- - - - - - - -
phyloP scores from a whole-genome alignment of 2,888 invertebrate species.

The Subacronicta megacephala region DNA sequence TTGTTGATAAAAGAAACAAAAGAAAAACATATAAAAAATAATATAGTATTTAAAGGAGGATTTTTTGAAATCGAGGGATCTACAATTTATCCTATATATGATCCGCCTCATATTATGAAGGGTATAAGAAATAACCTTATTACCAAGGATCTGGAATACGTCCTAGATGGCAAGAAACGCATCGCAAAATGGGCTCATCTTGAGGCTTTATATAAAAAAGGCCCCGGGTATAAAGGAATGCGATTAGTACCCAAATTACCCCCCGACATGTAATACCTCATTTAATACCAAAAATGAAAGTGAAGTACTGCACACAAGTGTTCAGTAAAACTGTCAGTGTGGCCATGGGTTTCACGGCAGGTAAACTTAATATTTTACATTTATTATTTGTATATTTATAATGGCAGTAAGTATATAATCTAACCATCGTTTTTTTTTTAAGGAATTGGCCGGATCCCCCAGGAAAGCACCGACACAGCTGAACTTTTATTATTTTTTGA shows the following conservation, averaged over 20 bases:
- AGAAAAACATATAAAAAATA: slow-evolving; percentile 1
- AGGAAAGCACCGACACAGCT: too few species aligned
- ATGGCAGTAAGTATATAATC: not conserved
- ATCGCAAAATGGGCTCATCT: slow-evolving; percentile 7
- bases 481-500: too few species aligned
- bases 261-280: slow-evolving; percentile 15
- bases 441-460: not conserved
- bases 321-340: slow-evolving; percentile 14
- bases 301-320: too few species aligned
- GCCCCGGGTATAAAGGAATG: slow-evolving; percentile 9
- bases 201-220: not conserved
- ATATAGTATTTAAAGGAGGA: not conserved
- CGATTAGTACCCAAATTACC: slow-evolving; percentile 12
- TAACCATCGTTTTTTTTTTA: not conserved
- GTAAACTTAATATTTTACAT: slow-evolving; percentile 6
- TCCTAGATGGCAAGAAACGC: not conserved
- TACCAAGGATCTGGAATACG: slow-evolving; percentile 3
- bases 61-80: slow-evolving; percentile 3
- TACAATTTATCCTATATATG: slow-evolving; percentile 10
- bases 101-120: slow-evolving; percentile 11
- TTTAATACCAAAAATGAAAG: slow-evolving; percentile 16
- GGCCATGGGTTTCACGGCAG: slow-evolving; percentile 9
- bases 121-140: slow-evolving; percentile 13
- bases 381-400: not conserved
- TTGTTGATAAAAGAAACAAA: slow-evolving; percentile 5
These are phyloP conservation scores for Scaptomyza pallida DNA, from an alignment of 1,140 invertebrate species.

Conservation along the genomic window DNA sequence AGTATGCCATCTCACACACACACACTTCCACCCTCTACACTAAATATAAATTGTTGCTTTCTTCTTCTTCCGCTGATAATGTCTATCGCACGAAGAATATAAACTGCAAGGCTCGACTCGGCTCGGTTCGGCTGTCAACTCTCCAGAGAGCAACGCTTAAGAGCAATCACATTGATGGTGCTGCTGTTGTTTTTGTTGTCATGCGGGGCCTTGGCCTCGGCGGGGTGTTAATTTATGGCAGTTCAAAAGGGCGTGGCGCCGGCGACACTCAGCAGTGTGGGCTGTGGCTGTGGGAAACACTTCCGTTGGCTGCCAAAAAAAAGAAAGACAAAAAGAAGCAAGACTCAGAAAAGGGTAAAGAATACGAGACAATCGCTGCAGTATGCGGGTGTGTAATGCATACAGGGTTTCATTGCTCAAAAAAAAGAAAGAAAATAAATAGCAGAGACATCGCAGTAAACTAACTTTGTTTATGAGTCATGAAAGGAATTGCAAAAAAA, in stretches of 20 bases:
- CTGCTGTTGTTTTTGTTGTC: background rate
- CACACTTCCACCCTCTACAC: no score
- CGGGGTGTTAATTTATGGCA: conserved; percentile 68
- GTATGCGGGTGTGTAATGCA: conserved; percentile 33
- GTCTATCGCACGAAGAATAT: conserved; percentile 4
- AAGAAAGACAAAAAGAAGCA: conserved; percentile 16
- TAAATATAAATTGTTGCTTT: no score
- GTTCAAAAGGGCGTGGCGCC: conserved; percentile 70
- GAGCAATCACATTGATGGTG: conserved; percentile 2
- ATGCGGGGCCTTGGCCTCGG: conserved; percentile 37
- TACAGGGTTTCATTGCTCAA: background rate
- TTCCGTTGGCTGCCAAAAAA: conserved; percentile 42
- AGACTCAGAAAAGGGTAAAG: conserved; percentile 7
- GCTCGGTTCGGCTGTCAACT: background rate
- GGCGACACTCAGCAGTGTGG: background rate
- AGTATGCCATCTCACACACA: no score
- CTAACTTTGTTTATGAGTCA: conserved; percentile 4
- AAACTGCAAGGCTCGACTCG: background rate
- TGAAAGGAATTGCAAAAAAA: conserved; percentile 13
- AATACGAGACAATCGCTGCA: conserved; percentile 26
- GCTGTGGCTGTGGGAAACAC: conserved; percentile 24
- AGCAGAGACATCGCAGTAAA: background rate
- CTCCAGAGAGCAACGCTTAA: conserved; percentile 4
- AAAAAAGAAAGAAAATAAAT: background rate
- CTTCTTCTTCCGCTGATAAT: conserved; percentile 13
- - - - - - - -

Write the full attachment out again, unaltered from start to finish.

phyloP scores from a whole-genome alignment of 2,888 invertebrate species.

The Subacronicta megacephala region DNA sequence TTGTTGATAAAAGAAACAAAAGAAAAACATATAAAAAATAATATAGTATTTAAAGGAGGATTTTTTGAAATCGAGGGATCTACAATTTATCCTATATATGATCCGCCTCATATTATGAAGGGTATAAGAAATAACCTTATTACCAAGGATCTGGAATACGTCCTAGATGGCAAGAAACGCATCGCAAAATGGGCTCATCTTGAGGCTTTATATAAAAAAGGCCCCGGGTATAAAGGAATGCGATTAGTACCCAAATTACCCCCCGACATGTAATACCTCATTTAATACCAAAAATGAAAGTGAAGTACTGCACACAAGTGTTCAGTAAAACTGTCAGTGTGGCCATGGGTTTCACGGCAGGTAAACTTAATATTTTACATTTATTATTTGTATATTTATAATGGCAGTAAGTATATAATCTAACCATCGTTTTTTTTTTAAGGAATTGGCCGGATCCCCCAGGAAAGCACCGACACAGCTGAACTTTTATTATTTTTTGA shows the following conservation, averaged over 20 bases:
- AGAAAAACATATAAAAAATA: slow-evolving; percentile 1
- AGGAAAGCACCGACACAGCT: too few species aligned
- ATGGCAGTAAGTATATAATC: not conserved
- ATCGCAAAATGGGCTCATCT: slow-evolving; percentile 7
- bases 481-500: too few species aligned
- bases 261-280: slow-evolving; percentile 15
- bases 441-460: not conserved
- bases 321-340: slow-evolving; percentile 14
- bases 301-320: too few species aligned
- GCCCCGGGTATAAAGGAATG: slow-evolving; percentile 9
- bases 201-220: not conserved
- ATATAGTATTTAAAGGAGGA: not conserved
- CGATTAGTACCCAAATTACC: slow-evolving; percentile 12
- TAACCATCGTTTTTTTTTTA: not conserved
- GTAAACTTAATATTTTACAT: slow-evolving; percentile 6
- TCCTAGATGGCAAGAAACGC: not conserved
- TACCAAGGATCTGGAATACG: slow-evolving; percentile 3
- bases 61-80: slow-evolving; percentile 3
- TACAATTTATCCTATATATG: slow-evolving; percentile 10
- bases 101-120: slow-evolving; percentile 11
- TTTAATACCAAAAATGAAAG: slow-evolving; percentile 16
- GGCCATGGGTTTCACGGCAG: slow-evolving; percentile 9
- bases 121-140: slow-evolving; percentile 13
- bases 381-400: not conserved
- TTGTTGATAAAAGAAACAAA: slow-evolving; percentile 5
These are phyloP conservation scores for Scaptomyza pallida DNA, from an alignment of 1,140 invertebrate species.

Conservation along the genomic window DNA sequence AGTATGCCATCTCACACACACACACTTCCACCCTCTACACTAAATATAAATTGTTGCTTTCTTCTTCTTCCGCTGATAATGTCTATCGCACGAAGAATATAAACTGCAAGGCTCGACTCGGCTCGGTTCGGCTGTCAACTCTCCAGAGAGCAACGCTTAAGAGCAATCACATTGATGGTGCTGCTGTTGTTTTTGTTGTCATGCGGGGCCTTGGCCTCGGCGGGGTGTTAATTTATGGCAGTTCAAAAGGGCGTGGCGCCGGCGACACTCAGCAGTGTGGGCTGTGGCTGTGGGAAACACTTCCGTTGGCTGCCAAAAAAAAGAAAGACAAAAAGAAGCAAGACTCAGAAAAGGGTAAAGAATACGAGACAATCGCTGCAGTATGCGGGTGTGTAATGCATACAGGGTTTCATTGCTCAAAAAAAAGAAAGAAAATAAATAGCAGAGACATCGCAGTAAACTAACTTTGTTTATGAGTCATGAAAGGAATTGCAAAAAAA, in stretches of 20 bases:
- CTGCTGTTGTTTTTGTTGTC: background rate
- CACACTTCCACCCTCTACAC: no score
- CGGGGTGTTAATTTATGGCA: conserved; percentile 68
- GTATGCGGGTGTGTAATGCA: conserved; percentile 33
- GTCTATCGCACGAAGAATAT: conserved; percentile 4
- AAGAAAGACAAAAAGAAGCA: conserved; percentile 16
- TAAATATAAATTGTTGCTTT: no score
- GTTCAAAAGGGCGTGGCGCC: conserved; percentile 70
- GAGCAATCACATTGATGGTG: conserved; percentile 2
- ATGCGGGGCCTTGGCCTCGG: conserved; percentile 37
- TACAGGGTTTCATTGCTCAA: background rate
- TTCCGTTGGCTGCCAAAAAA: conserved; percentile 42
- AGACTCAGAAAAGGGTAAAG: conserved; percentile 7
- GCTCGGTTCGGCTGTCAACT: background rate
- GGCGACACTCAGCAGTGTGG: background rate
- AGTATGCCATCTCACACACA: no score
- CTAACTTTGTTTATGAGTCA: conserved; percentile 4
- AAACTGCAAGGCTCGACTCG: background rate
- TGAAAGGAATTGCAAAAAAA: conserved; percentile 13
- AATACGAGACAATCGCTGCA: conserved; percentile 26
- GCTGTGGCTGTGGGAAACAC: conserved; percentile 24
- AGCAGAGACATCGCAGTAAA: background rate
- CTCCAGAGAGCAACGCTTAA: conserved; percentile 4
- AAAAAAGAAAGAAAATAAAT: background rate
- CTTCTTCTTCCGCTGATAAT: conserved; percentile 13